Sponsored Research Indirect Costs: A Single-Site Case Study of Public Research University STEM Faculty Members' Perspectives

By Gossman, Susan | The Qualitative Report, October 2019 | Go to article overview

Sponsored Research Indirect Costs: A Single-Site Case Study of Public Research University STEM Faculty Members' Perspectives


Gossman, Susan, The Qualitative Report


Purpose of Study

Higher education institutions are knowledge-creating, knowledge-disseminating enterprises. Basic research, also called fundamental or pure research, is driven by curiosity and interest in a scientific question. It is the lifeblood of knowledge creation and scientific inquiry. Basic research in science, technology, engineering and mathematics (STEM) has provided the knowledge undergirding applied research advances of the past 50 years, including vaccines, cancer therapies, global positioning systems and the world wide web (National Research Council, 2014). Public and private universities conduct 60 percent of all basic research in the United States. Federal government laboratories and non-profit and corporate research institutes conduct the remainder (National Science Foundation, National Center for Science and Engineering Statistics [NCSES], 2016).

More than half the funding for basic research at U.S. research universities is from the United States federal government, of which 80% is for the STEM fields. Higher education institutions themselves fund 20% of basic research out of their own internal resources. The balance of basic research funding comes from state governments, non-profit foundations, and corporate entities (NCSES, 2016). Faculty at research universities serve as the principal investigators who propose the research projects to sponsoring agencies, and who then manage the project and the grant funds on behalf of the university once an award is made to the institution.

Indirect cost recovery is the reimbursement of overhead costs incurred while conducting research for the federal government and other sponsors. Overhead costs include all the basic facilities and administrative infrastructure to run an organization, such as utilities, maintenance, payroll and purchasing. For nearly 60 years, American research universities, both public and private, have negotiated agreements with the federal government authorizing each research institution's rate of indirect cost recovery. As state government appropriations for higher education have shrunk and tuition revenue is frequently capped, public research universities are increasingly financially dependent on external sponsored research support and its related indirect cost recovery. At major public research universities, on average, sponsored research represents 25% of revenue support (typically 60 to 80 percent federally funded), with the remainder of revenue coming from tuition (23%) and state appropriations (17%). Auxiliary enterprises (such as bookstores) at 17% and private gifts at 11%, along with a mix of other revenues at 7%, make up the balance (Council on Government Relations [COGR], 2014). Funding for basic research operations is not solely a concern in the United States, as the European Union also notes the problem of inadequate overhead cost recovery for research programs (European Commission, 2016; The Royal Society, 2015).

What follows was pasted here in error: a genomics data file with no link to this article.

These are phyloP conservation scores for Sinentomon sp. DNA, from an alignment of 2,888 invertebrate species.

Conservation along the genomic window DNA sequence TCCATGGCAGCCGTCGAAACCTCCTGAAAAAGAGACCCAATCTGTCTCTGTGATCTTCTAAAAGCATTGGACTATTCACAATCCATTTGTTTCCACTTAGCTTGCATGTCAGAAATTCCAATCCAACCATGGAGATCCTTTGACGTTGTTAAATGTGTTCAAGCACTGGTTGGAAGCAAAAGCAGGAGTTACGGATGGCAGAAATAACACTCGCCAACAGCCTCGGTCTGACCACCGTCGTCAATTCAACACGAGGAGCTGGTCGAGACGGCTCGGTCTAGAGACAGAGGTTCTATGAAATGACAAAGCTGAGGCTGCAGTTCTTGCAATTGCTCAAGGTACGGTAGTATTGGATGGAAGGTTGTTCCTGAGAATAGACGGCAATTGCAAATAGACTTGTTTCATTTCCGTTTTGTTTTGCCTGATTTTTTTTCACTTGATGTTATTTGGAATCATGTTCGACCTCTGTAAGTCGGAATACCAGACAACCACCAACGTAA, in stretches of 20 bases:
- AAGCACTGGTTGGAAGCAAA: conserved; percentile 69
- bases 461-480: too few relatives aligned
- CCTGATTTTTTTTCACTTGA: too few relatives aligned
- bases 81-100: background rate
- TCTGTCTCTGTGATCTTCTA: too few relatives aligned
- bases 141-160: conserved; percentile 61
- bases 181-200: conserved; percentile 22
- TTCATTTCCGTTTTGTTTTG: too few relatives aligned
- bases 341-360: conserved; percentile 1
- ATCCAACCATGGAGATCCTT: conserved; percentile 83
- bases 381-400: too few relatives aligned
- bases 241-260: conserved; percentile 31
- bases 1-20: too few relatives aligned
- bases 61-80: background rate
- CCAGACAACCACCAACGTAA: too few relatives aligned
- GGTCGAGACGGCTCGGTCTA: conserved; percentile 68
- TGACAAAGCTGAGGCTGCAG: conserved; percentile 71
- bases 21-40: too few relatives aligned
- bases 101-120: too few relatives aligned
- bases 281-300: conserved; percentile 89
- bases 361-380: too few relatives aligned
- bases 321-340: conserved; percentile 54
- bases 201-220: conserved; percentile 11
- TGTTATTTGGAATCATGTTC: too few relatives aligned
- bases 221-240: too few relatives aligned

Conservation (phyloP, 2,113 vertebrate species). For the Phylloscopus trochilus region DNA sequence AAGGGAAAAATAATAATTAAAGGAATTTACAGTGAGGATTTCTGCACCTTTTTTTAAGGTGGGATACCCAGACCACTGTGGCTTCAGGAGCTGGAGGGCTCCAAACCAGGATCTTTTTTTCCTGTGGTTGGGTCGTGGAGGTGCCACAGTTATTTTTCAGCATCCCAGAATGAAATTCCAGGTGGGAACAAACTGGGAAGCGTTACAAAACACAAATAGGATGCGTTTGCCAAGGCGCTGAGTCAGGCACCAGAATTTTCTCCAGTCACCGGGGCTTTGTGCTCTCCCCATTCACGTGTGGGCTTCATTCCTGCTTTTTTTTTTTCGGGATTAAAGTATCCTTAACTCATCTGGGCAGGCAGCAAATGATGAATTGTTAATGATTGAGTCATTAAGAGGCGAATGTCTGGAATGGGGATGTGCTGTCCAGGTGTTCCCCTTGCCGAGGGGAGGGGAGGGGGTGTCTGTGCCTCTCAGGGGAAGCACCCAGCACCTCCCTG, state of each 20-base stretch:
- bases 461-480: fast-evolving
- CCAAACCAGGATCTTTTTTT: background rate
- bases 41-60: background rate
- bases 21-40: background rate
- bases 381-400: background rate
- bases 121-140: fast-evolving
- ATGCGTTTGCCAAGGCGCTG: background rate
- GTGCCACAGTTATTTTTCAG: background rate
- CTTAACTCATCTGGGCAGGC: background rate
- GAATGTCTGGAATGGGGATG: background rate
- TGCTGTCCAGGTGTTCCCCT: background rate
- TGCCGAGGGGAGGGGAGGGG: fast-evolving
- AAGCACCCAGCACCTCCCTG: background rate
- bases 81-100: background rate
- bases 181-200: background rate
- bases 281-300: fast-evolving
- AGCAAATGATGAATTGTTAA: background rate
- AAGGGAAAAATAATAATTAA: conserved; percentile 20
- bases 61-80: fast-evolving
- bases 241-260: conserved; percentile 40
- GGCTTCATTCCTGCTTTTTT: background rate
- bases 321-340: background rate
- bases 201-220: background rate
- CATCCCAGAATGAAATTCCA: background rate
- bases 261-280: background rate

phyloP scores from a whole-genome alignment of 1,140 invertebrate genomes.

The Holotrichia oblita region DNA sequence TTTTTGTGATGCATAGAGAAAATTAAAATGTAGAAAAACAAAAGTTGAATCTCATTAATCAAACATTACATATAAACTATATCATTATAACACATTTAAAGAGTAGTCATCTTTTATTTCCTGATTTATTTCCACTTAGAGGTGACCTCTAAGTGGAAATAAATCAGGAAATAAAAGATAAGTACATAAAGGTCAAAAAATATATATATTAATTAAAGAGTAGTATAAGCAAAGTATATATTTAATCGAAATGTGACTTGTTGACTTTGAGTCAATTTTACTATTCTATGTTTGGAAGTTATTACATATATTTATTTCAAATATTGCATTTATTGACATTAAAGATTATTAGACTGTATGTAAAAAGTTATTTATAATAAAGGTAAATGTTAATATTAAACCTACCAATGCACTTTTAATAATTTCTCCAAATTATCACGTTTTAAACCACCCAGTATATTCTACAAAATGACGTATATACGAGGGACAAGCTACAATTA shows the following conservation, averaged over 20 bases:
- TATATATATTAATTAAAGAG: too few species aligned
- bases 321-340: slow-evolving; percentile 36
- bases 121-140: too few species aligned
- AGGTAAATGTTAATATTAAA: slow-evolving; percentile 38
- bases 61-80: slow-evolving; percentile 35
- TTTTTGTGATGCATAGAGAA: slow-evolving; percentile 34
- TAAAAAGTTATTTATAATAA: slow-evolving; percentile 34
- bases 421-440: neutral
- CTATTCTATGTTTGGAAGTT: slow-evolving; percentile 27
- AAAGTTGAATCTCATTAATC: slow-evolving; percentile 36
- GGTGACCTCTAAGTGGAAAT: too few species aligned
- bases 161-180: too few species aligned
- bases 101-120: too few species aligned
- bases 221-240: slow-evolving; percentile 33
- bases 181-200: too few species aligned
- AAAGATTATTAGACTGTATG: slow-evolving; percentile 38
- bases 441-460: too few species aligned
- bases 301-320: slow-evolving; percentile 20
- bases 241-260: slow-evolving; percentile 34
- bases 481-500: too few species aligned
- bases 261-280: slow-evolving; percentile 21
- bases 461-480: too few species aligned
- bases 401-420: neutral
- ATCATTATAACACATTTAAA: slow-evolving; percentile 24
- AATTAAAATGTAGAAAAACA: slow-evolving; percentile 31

During the past 20 years the effective, or actual, rate of indirect cost recovery has been roughly half the negotiated rate (COGR, 2014). This difference translates into billions in annual lost revenue for institutions of higher education. The National Science Foundation reported public research universities lost $3.4 billion in unrecovered indirect costs in fiscal year 2015 (NCSES, 2016). Most of the under-recovery is the result of sponsor-imposed restrictions on the allowable percentage of indirect cost recovery that can be applied to research funding, such as legislatively mandated caps on recovery incorporated in appropriations and statutory language; exclusions mandated in the federal Office of Management and Budget (2014) Uniform Guidance for Grants and Agreements, such as the prohibition on applying indirect costs to tuition or fellowships and the cap on administrative costs; non-federal entity restrictions on indirect cost recovery, typically seen with state government and non-profit sponsors; and internal institutional waivers on indirect costs requested by faculty for individual projects. …

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